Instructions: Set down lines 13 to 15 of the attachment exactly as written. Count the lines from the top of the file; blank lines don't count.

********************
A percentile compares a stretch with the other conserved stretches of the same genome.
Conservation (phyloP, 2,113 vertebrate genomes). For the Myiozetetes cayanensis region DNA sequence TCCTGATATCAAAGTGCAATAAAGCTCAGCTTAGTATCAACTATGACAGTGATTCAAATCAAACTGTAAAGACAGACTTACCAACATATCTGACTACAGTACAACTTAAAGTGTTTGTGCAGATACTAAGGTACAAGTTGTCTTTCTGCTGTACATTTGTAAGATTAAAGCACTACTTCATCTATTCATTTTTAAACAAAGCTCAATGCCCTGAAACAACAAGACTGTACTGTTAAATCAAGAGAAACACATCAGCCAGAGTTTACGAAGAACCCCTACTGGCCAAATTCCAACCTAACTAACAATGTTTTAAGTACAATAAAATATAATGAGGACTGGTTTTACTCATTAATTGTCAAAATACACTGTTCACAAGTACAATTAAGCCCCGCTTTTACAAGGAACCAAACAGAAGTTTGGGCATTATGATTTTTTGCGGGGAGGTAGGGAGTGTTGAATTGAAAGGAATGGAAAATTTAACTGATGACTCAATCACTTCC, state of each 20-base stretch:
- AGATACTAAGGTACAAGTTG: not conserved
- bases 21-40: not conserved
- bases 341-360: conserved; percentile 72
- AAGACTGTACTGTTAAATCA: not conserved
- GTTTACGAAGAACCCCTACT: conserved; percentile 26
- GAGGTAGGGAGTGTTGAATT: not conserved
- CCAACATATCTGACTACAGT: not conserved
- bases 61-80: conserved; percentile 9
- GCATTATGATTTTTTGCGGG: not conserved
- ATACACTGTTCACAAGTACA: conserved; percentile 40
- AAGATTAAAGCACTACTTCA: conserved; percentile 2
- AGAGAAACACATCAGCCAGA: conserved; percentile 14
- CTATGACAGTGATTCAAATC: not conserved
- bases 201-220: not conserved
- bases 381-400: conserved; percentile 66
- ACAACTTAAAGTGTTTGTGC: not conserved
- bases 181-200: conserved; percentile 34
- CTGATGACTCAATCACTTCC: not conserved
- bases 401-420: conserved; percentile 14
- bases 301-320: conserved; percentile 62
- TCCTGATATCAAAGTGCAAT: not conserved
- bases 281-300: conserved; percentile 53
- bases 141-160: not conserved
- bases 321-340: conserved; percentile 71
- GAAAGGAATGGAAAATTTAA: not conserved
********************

- AAGATTAAAGCACTACTTCA: conserved; percentile 2
- AGAGAAACACATCAGCCAGA: conserved; percentile 14
- CTATGACAGTGATTCAAATC: not conserved